Wednesday, October 17, 2012
|US Border Patrol Agent Nicholas Ivie, funeral for |
Jose Antonio Elena Rodriguezl, 16, and Cochise County Sheriff Larry Dever
TUCSON -- Three deaths on the border involving the US Border Patrol and the Cochise County Sheriff have raised new alarms for border residents, and opened the door for new questions.
Cochise County Sheriff Larry Dever was killed in an accident just two weeks before US Border Patrol agents opened fire on each other in Cochise County, killing one Border Patrol agent.
The Cochise County Record raised questions about the accident which killed Dever. Dever was killed when his truck went out of control on a forest road near Williams, Ariz., in northern Arizona on a camping trip on Sept. 18, 2012. http://www.cochisecountyrecord.com/
Although reports say the area was strewn with liquor containers, the first deputy at the scene reported otherwise. The Record points to this at Phoenix New Times. "A deputy who investigated the crash initially didn't find or smell anything in the cab that would have indicated Dever had an open container while driving or had been drinking."
The obvious questions are: Was this made to look like an accident? Was Dever being chased by another vehicle at the time of the accident? Were the crime scene and evidence tampered with?
Then, two weeks later in Cochise County, Border Patrol agent Nicholas Ivie was killed. The Border Patrol agents union said the agents opened fire on one another on Oct. 2.
But why would a Border Patrol agent open fire on other Border Patrol agents? Ivie had been an agent for six years, was a devout Mormon with two young children at home. Ivie once carried a pregnant woman, barefoot and bleeding, a mile and a half for help.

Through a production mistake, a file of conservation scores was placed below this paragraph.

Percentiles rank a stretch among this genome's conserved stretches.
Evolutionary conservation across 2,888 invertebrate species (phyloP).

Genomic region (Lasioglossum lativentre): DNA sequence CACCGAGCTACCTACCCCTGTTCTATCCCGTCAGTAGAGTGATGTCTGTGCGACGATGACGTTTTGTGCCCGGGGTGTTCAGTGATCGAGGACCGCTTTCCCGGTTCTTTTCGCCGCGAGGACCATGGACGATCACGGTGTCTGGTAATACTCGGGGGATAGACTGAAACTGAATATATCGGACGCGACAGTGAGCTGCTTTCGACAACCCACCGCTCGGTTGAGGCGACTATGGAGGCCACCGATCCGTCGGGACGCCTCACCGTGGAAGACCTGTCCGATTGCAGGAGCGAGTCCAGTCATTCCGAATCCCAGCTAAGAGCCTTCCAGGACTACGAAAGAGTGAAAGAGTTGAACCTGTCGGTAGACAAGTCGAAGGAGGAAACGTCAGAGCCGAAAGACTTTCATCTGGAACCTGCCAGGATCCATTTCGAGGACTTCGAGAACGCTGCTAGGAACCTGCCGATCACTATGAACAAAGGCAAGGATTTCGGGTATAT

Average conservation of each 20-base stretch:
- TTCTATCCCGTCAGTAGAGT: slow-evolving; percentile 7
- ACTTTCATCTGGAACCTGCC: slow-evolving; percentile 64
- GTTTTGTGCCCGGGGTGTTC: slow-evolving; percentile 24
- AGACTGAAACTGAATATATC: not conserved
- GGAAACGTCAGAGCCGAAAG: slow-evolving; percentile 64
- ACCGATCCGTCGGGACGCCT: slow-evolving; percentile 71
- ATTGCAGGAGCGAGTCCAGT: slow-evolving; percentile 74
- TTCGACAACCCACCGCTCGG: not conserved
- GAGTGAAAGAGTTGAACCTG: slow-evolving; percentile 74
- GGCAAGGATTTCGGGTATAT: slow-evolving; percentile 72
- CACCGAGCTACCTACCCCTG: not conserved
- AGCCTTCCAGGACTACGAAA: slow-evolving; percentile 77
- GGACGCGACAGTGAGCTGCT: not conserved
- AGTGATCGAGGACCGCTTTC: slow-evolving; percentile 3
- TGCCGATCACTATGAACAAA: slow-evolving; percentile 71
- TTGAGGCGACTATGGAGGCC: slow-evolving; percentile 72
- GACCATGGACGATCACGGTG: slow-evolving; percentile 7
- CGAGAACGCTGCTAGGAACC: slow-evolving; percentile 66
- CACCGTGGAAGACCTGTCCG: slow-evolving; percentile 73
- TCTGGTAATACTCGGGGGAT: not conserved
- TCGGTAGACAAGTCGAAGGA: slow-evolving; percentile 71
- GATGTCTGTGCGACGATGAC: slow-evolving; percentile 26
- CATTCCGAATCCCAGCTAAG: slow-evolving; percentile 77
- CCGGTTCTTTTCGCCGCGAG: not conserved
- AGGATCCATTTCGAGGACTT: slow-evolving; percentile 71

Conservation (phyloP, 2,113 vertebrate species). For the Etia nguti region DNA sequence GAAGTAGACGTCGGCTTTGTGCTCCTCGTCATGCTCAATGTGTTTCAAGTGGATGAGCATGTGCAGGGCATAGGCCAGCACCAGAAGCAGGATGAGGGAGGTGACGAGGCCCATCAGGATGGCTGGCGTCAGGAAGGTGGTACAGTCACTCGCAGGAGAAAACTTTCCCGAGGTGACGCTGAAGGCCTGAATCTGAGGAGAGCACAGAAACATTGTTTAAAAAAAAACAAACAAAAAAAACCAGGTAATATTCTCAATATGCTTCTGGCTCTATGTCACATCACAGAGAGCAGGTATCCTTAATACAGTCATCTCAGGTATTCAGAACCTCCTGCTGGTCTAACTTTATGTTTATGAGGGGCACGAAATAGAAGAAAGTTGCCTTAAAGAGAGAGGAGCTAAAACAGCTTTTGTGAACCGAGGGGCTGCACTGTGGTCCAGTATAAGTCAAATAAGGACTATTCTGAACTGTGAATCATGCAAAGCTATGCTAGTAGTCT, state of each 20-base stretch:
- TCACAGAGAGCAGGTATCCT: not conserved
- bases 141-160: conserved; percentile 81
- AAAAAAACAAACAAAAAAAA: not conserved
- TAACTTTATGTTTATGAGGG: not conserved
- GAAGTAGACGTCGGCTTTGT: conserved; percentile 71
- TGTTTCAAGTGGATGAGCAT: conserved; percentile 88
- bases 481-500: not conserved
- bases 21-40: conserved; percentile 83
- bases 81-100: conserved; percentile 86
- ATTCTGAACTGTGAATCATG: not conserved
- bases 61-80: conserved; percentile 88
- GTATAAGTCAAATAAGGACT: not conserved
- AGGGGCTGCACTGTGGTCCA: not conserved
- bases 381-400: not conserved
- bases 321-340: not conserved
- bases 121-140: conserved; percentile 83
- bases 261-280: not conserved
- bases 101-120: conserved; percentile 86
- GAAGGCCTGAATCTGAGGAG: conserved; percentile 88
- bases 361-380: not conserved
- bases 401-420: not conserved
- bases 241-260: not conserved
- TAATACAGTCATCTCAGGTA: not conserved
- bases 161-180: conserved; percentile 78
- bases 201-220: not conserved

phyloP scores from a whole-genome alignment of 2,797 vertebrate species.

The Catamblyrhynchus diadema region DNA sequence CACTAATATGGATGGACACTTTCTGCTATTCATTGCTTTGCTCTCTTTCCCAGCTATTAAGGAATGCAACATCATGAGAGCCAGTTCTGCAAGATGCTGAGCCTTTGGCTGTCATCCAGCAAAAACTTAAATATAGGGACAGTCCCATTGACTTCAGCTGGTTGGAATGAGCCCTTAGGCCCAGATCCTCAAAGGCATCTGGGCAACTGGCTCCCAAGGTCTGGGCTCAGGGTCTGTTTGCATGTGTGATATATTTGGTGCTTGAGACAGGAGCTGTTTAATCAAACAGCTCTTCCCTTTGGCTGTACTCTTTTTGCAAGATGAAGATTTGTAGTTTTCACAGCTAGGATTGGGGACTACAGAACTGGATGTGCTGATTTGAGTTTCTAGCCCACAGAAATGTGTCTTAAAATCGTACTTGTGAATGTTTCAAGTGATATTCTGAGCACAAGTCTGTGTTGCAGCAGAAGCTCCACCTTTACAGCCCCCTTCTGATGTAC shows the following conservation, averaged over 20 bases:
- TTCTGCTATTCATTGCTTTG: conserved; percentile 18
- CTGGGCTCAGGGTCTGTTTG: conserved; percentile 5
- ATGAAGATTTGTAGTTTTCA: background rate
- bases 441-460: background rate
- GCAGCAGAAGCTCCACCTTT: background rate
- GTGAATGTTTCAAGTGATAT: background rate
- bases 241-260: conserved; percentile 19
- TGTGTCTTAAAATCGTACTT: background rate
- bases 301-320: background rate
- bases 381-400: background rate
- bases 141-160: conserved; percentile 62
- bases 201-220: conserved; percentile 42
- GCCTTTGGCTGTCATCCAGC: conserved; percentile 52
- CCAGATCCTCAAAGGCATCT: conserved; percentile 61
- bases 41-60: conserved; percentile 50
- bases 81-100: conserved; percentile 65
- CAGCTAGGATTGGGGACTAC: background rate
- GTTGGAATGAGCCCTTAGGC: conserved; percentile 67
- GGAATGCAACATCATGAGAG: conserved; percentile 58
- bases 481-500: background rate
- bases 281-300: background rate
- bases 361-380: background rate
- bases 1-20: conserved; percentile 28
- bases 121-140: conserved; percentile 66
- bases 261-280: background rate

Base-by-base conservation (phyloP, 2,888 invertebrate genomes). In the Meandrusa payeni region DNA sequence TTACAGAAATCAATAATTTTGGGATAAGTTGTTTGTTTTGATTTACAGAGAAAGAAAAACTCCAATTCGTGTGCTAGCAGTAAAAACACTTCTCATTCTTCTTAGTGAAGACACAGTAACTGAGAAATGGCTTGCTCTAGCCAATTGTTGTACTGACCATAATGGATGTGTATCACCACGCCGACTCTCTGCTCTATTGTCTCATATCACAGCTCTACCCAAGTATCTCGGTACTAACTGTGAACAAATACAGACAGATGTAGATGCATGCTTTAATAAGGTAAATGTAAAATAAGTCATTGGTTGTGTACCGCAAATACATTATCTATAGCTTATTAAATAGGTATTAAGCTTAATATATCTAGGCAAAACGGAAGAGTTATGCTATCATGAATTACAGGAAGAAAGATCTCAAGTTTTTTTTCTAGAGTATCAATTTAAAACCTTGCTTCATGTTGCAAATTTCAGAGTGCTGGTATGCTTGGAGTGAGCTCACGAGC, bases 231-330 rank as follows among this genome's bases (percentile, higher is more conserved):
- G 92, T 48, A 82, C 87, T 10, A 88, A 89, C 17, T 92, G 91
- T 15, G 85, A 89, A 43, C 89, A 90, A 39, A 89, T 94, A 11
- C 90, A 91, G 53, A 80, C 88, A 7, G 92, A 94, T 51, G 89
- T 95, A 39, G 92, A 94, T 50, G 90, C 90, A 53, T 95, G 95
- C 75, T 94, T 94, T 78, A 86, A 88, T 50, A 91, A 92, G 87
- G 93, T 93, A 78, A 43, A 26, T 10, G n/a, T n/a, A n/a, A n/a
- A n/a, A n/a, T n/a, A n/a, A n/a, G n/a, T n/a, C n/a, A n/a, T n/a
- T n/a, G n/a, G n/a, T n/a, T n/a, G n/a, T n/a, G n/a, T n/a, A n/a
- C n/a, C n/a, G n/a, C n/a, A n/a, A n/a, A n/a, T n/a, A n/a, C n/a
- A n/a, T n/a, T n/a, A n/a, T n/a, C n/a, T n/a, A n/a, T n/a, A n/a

The area is between Naco and Bisbee, Arizona, a known drug running corridor. The official report says the agents were responding to a tripped sensor. One of the three Border Patrol agents present was injured during the fire between agents, the other was not injured.
Now, the US Border Patrol has opened fire on a 16-year-old in Nogales, Mexico, for throwing rocks, and killed him. Last week, Jose Antonio Elena Rodriguez was shot and killed in Nogales, Mexico, allegedly by a US Border Patrol agent.
The teen was shot six times from the U.S. side of the border while he was in Mexico.
These three deaths, and the exposures of the US ATF supplying drug cartels with assault weapons, are raising new questions. Project Gunrunner began in Laredo, Texas, in 2005, according to a report from the US Justice Department. It spread to Arizona in the ATF's Operation Wide Receiver and Fast and Furious.
The weapons were used in the murder of Border Patrol agent Brian Terry near Noalges, Ariz., ICE agent Jaime Zapata in northern Mexico, and an unknown number of US and Mexican citizens. The most notorious of the Mexican cartels were trained as special forces in the US, at Fort Bragg and the School of Americas.
Frontera NorteSur News: Group Calls for Border Security Oversight
October 17, 2012
Human Rights News
By Frontera NorteSur
Posted at Censored News
French translation by Christine Prat
An El Paso-based immigrant advocacy and human rights organization has renewed a demand for Washington to establish an independent oversight and review commission tasked with examining transparency, institutional violence and “the overall border enforcement strategy and its impact on border communities and families.”
The Border Network for Human Rights made the call following last week’s shooting death of 16-year-old Jose Antonio Elena Rodriguez allegedly by a Border Patrol agent at the international line separating Nogales, Arizona, from its sister city of Nogales, Sonora.